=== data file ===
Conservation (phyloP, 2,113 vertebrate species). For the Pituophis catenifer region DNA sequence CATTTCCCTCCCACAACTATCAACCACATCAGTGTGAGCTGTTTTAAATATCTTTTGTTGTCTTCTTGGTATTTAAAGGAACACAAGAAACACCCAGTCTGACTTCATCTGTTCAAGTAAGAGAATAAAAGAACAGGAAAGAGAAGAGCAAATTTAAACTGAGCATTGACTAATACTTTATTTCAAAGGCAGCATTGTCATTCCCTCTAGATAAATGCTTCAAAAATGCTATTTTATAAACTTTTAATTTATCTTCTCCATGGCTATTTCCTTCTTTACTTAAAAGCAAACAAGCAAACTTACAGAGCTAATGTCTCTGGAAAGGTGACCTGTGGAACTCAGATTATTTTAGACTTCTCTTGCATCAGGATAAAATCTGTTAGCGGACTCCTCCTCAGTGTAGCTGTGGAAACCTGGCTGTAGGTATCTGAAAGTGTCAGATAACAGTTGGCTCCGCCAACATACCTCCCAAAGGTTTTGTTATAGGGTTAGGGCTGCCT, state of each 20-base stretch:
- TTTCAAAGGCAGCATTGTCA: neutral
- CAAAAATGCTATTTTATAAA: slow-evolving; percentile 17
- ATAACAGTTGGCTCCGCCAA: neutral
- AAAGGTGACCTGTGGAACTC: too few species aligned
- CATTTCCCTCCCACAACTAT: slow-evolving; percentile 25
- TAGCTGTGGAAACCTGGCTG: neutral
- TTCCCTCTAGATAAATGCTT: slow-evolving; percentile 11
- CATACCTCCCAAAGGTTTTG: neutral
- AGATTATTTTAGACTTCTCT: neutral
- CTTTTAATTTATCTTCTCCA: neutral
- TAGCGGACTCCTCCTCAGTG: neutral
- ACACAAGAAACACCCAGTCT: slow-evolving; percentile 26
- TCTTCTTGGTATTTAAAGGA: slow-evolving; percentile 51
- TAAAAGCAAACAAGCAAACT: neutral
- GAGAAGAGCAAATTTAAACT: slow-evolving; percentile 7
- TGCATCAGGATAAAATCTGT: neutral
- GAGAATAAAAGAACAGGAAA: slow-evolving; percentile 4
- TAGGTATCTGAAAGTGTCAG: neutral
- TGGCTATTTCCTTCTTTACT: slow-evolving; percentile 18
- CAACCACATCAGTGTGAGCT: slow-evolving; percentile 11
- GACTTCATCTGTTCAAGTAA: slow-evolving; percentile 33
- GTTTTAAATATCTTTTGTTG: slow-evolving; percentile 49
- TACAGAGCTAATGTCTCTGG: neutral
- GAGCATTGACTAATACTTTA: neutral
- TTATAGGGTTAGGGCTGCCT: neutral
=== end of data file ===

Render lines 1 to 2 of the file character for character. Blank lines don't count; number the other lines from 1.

Conservation (phyloP, 2,113 vertebrate species). For the Pituophis catenifer region DNA sequence CATTTCCCTCCCACAACTATCAACCACATCAGTGTGAGCTGTTTTAAATATCTTTTGTTGTCTTCTTGGTATTTAAAGGAACACAAGAAACACCCAGTCTGACTTCATCTGTTCAAGTAAGAGAATAAAAGAACAGGAAAGAGAAGAGCAAATTTAAACTGAGCATTGACTAATACTTTATTTCAAAGGCAGCATTGTCATTCCCTCTAGATAAATGCTTCAAAAATGCTATTTTATAAACTTTTAATTTATCTTCTCCATGGCTATTTCCTTCTTTACTTAAAAGCAAACAAGCAAACTTACAGAGCTAATGTCTCTGGAAAGGTGACCTGTGGAACTCAGATTATTTTAGACTTCTCTTGCATCAGGATAAAATCTGTTAGCGGACTCCTCCTCAGTGTAGCTGTGGAAACCTGGCTGTAGGTATCTGAAAGTGTCAGATAACAGTTGGCTCCGCCAACATACCTCCCAAAGGTTTTGTTATAGGGTTAGGGCTGCCT, state of each 20-base stretch:
- TTTCAAAGGCAGCATTGTCA: neutral